Here lately I’ve taken to walking my neighborhood with our Pittie after we put the kids to bed. I try to walk every other night, and Charlotte and I usually walk about 2.5 miles by the time we get home. Last night when we went out for our walk, I was trying to decide what to listen to. I accidentally opened the PodCast app, and the sermon from Sunday was there. I normally listen to music, but last night I felt like I needed to listen to the sermon because I had missed it Sunday.

God does things for a reason.

This teaching was emotional. It was touching on a subject not usually taught in church. As rough as it was to hear the raw emotion in the words that were spoken, it gripped me in a way that made me ask myself, “What can I do? Am I doing enough?” The story of the Good Samaritan was brought up. Someone said something about how we should be like the Samaritan who cared for the beaten man, despite the differences they had, and not pass by or turn the other way.

After we closed in prayer, Mike challenged us to talk to someone. So, as I was rounding the last curve home and the sermon was over, I prayed. “God, soften my heart. Help me to not just speak love but show it. Help me to remove the plank from my eye so I can be the neighbor you call me to be. Show me who you want me to talk to. Help me to be open, so I can learn.”

And He showed me.

Flashback to when I was growing up. I always wished for an older brother, and when I was in high school, there were a few guys that “adopted me” as their little sister. They were black. But I didn’t see them as anything other than my big brothers. To this day, I still greet them as “big bro.” So, I reached out to them on Facebook, and one of them called me. We greeted each other as though it hasn’t been forever since we talked. I asked him how he was doing.

“I’m holding on” he said. Then he asked me what I wanted to know. It was hard, because I’ve not really ever had a conversation like this, and I was scared. I was scared of the answer he would have. But I took a leap of faith and asked him, “Have I ever done anything that made you think I was racist or judgmental?” He paused for a few seconds before answering. And his answer blew me away.

“Do you remember the guy I was really close with in high school?”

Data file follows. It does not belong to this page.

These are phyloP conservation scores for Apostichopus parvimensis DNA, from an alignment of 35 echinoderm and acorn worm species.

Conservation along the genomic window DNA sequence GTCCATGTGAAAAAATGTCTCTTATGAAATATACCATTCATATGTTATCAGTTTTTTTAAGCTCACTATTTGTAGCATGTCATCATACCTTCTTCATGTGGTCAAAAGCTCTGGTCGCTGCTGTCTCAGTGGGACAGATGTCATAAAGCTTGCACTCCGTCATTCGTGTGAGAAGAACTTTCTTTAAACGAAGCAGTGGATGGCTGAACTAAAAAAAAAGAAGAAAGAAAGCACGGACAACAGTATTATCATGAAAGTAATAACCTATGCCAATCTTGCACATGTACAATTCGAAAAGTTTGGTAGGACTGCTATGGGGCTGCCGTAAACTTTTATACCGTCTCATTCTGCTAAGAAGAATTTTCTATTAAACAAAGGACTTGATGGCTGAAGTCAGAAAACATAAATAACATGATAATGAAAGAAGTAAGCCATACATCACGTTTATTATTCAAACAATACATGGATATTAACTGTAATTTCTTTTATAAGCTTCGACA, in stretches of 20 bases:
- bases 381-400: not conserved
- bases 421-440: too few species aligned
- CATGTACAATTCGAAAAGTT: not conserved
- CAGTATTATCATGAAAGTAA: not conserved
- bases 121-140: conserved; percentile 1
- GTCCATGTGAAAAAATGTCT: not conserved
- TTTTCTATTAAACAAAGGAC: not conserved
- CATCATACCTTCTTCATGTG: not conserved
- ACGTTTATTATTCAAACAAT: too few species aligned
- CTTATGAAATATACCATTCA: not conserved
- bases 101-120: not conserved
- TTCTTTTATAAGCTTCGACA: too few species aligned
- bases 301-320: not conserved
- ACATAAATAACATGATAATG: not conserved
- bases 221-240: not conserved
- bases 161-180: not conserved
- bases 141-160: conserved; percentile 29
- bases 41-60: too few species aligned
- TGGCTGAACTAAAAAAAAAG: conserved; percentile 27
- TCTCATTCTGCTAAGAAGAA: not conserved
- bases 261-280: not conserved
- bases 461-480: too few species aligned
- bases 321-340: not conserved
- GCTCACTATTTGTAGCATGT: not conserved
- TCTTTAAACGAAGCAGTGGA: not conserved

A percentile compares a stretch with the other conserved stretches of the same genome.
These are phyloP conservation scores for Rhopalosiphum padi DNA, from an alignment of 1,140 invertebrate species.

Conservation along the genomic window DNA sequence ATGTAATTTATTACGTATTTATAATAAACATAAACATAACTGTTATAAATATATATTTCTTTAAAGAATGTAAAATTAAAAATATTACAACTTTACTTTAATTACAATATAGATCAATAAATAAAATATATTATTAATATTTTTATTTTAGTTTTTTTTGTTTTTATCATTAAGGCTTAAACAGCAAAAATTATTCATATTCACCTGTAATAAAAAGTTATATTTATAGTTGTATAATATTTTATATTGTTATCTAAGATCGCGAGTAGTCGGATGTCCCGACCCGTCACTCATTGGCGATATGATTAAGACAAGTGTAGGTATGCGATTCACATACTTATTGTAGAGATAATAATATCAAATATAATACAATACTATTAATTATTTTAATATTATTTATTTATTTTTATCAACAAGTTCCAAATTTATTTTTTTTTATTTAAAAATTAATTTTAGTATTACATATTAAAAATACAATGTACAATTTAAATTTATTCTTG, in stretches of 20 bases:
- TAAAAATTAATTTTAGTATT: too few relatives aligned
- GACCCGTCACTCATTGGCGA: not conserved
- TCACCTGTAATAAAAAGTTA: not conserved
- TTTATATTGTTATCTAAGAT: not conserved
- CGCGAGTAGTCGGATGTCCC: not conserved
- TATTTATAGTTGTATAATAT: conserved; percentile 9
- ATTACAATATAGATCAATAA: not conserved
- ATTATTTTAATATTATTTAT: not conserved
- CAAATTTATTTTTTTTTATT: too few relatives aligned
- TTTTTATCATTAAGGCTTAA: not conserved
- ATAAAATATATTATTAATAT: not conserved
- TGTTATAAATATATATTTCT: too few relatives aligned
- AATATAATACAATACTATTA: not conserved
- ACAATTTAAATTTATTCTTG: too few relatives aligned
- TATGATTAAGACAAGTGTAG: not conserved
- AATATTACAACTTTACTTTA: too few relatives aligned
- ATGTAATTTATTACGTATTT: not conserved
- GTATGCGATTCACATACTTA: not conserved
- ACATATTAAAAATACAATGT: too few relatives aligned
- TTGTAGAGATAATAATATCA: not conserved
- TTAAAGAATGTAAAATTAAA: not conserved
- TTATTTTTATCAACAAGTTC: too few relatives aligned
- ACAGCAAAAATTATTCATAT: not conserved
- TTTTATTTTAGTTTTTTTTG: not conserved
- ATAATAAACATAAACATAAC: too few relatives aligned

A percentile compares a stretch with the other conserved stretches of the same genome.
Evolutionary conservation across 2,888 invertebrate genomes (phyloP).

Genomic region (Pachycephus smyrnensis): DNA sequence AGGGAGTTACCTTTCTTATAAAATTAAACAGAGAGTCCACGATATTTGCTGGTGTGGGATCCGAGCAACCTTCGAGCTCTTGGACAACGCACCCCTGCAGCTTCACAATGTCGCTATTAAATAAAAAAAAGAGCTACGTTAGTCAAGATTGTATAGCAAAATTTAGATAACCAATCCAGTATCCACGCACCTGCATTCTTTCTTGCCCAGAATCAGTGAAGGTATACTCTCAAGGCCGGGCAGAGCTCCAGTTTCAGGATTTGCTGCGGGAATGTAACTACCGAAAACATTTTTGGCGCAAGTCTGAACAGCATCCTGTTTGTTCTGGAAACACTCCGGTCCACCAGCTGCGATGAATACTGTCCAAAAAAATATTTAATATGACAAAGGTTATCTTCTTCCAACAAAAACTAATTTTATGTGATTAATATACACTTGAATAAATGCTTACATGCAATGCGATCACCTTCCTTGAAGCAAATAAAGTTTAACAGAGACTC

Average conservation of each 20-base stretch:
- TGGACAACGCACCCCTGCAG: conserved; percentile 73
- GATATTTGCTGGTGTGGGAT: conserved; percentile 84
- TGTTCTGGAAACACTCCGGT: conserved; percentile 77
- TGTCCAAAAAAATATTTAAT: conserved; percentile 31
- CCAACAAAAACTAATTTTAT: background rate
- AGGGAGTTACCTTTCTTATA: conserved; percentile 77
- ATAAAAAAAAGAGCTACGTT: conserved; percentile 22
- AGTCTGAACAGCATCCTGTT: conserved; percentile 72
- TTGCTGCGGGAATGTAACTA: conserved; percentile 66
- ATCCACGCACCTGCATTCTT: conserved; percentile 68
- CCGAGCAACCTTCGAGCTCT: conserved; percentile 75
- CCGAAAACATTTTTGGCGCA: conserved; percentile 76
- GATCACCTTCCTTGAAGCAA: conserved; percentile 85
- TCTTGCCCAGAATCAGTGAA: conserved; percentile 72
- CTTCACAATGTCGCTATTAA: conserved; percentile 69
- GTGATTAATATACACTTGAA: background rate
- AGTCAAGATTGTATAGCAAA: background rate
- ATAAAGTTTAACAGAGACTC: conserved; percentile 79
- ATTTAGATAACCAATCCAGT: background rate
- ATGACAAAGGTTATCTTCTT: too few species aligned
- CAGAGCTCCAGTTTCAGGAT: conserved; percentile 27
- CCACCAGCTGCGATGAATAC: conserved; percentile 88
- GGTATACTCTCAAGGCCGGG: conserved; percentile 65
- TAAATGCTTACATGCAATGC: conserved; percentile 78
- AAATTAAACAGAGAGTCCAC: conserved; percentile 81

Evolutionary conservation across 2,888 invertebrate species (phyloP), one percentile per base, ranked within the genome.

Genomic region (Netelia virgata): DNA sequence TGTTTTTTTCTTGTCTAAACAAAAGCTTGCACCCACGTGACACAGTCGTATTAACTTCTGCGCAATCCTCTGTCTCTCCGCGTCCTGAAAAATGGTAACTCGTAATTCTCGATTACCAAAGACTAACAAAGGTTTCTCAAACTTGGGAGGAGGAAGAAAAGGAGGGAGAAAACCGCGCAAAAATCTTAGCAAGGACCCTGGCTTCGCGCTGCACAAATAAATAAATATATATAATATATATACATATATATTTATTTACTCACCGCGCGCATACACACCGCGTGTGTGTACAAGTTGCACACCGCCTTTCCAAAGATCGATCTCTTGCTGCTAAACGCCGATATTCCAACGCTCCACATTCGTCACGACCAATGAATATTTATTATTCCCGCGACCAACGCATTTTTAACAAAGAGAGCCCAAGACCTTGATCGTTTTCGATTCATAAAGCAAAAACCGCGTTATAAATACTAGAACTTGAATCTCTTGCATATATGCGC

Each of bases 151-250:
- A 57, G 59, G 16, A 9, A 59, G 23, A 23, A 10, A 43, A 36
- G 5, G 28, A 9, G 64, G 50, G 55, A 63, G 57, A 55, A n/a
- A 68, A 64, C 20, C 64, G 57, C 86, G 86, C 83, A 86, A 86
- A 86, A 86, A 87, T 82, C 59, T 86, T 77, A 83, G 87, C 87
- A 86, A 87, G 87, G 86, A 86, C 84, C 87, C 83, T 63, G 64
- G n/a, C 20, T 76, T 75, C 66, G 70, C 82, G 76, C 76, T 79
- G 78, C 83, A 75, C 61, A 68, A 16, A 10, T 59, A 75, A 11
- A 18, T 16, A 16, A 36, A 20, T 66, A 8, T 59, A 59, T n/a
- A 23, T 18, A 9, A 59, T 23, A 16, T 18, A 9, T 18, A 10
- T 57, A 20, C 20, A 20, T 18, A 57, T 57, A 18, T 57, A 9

“Yeah. We all hung out a lot.”

“Well after high school, he began to change. After I got back from deployment, he said and did things that I didn’t like. You never did that. When we were in school, you always treated me like family. You never had anything mean to say. You were always caring. When I was deployed, you would check in on me. My skin color never mattered to you. And even though we don’t talk often, I know you care.”

“Wow,” I thought. I wanted to cry. I could tell it wasn’t just to make me feel better, but it was an honest answer. Then I asked another question.

“What can I do to help educate my kids?”

“Kids are taught how to act,” he said. “They aren’t born with hate. Teach them to treat others as they want to be treated. Teach them to stand up for what’s right. If they see someone being bullied because of the color of their skin, or for other reasons, teach them to stand up for the person who is being bullied.”

We talked for a little while longer. I asked how he’s been handling all this craziness that’s been going on. He’s a vet like me and suffers from PTSD and nightmares from his time overseas. He told me that he wants to go to a protest, but with his PTSD, it wouldn’t be a good idea. I suffer from a bad panic disorder from my time in the military too, and I told him that even though I didn’t know what he was going through, I was here for him. I asked how his wife was. He said she wanted to go to a protest too but works from home and hasn’t had the time. I told him that I was here if either of them needed anything.

And I think that’s the point. It’s in the Bible more than a hundred times: love thy neighbor as thyself. Loving your neighbor is more than words. Love is a verb; an action word. Love is doing, not just talking. Loving my neighbor and showing that love through my actions is what Jesus called us to do. Just being there for someone is loving them. Treating them the way I want to be treated. Treating them like a human being, like they matter. And it shouldn’t matter what my neighbor looks like. Jesus loves everyone, no matter their color, actions, beliefs, or sins. And so should I. And that is what I aim to do. That’s how I can make a difference. And that’s what I can teach my kids. Because everyone is precious to Jesus.

“…whatever other commands there may be, are summed up in this one command: Love your neighbor as yourself.” Romans 13:9

“For the entire law is fulfilled in keeping this one command…” Galatians 5:14

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Elizabeth Soulsby

Elizabeth Soulsby

Elizabeth Soulsby is a mom of a teenage daughter and two young boys, a wife, and an Air Force veteran. She is working on finishing her Master’s in teaching, and enjoys spending time with her family. When she has down time, she enjoys reading, writing, and watching shows like NCIS and Blue Bloods. She also enjoys coffee and all things dark chocolate.

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